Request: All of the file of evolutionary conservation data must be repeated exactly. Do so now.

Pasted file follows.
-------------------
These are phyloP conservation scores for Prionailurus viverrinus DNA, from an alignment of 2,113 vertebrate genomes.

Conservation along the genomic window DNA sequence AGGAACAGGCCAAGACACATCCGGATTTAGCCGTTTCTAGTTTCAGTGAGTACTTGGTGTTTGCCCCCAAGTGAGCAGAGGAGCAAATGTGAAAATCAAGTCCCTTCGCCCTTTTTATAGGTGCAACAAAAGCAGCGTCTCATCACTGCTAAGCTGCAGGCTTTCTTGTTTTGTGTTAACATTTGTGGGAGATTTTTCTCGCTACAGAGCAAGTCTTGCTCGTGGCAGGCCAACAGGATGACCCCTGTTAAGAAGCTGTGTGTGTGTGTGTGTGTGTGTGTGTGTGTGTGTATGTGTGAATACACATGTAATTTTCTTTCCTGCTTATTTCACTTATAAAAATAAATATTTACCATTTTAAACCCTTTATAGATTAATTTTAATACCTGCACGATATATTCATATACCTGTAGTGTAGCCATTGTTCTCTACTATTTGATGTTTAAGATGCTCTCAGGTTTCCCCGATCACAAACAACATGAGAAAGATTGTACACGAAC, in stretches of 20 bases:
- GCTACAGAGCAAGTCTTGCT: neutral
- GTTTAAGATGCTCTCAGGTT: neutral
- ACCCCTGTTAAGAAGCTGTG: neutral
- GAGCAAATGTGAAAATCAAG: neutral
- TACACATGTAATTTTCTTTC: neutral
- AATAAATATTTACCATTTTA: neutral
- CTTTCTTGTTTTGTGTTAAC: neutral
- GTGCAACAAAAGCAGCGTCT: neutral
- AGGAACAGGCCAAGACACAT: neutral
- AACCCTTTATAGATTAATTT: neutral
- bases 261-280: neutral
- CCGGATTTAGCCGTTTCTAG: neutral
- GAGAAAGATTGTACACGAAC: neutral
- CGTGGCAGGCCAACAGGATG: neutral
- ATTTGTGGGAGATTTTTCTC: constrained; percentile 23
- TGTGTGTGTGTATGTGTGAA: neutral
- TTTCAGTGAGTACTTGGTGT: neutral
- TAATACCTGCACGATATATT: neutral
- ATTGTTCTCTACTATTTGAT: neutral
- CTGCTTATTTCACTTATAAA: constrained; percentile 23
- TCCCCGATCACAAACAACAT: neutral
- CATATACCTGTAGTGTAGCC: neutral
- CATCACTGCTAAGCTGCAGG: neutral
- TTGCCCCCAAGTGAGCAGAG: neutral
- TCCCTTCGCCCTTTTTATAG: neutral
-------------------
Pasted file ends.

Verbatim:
These are phyloP conservation scores for Prionailurus viverrinus DNA, from an alignment of 2,113 vertebrate genomes.

Conservation along the genomic window DNA sequence AGGAACAGGCCAAGACACATCCGGATTTAGCCGTTTCTAGTTTCAGTGAGTACTTGGTGTTTGCCCCCAAGTGAGCAGAGGAGCAAATGTGAAAATCAAGTCCCTTCGCCCTTTTTATAGGTGCAACAAAAGCAGCGTCTCATCACTGCTAAGCTGCAGGCTTTCTTGTTTTGTGTTAACATTTGTGGGAGATTTTTCTCGCTACAGAGCAAGTCTTGCTCGTGGCAGGCCAACAGGATGACCCCTGTTAAGAAGCTGTGTGTGTGTGTGTGTGTGTGTGTGTGTGTGTGTATGTGTGAATACACATGTAATTTTCTTTCCTGCTTATTTCACTTATAAAAATAAATATTTACCATTTTAAACCCTTTATAGATTAATTTTAATACCTGCACGATATATTCATATACCTGTAGTGTAGCCATTGTTCTCTACTATTTGATGTTTAAGATGCTCTCAGGTTTCCCCGATCACAAACAACATGAGAAAGATTGTACACGAAC, in stretches of 20 bases:
- GCTACAGAGCAAGTCTTGCT: neutral
- GTTTAAGATGCTCTCAGGTT: neutral
- ACCCCTGTTAAGAAGCTGTG: neutral
- GAGCAAATGTGAAAATCAAG: neutral
- TACACATGTAATTTTCTTTC: neutral
- AATAAATATTTACCATTTTA: neutral
- CTTTCTTGTTTTGTGTTAAC: neutral
- GTGCAACAAAAGCAGCGTCT: neutral
- AGGAACAGGCCAAGACACAT: neutral
- AACCCTTTATAGATTAATTT: neutral
- bases 261-280: neutral
- CCGGATTTAGCCGTTTCTAG: neutral
- GAGAAAGATTGTACACGAAC: neutral
- CGTGGCAGGCCAACAGGATG: neutral
- ATTTGTGGGAGATTTTTCTC: constrained; percentile 23
- TGTGTGTGTGTATGTGTGAA: neutral
- TTTCAGTGAGTACTTGGTGT: neutral
- TAATACCTGCACGATATATT: neutral
- ATTGTTCTCTACTATTTGAT: neutral
- CTGCTTATTTCACTTATAAA: constrained; percentile 23
- TCCCCGATCACAAACAACAT: neutral
- CATATACCTGTAGTGTAGCC: neutral
- CATCACTGCTAAGCTGCAGG: neutral
- TTGCCCCCAAGTGAGCAGAG: neutral
- TCCCTTCGCCCTTTTTATAG: neutral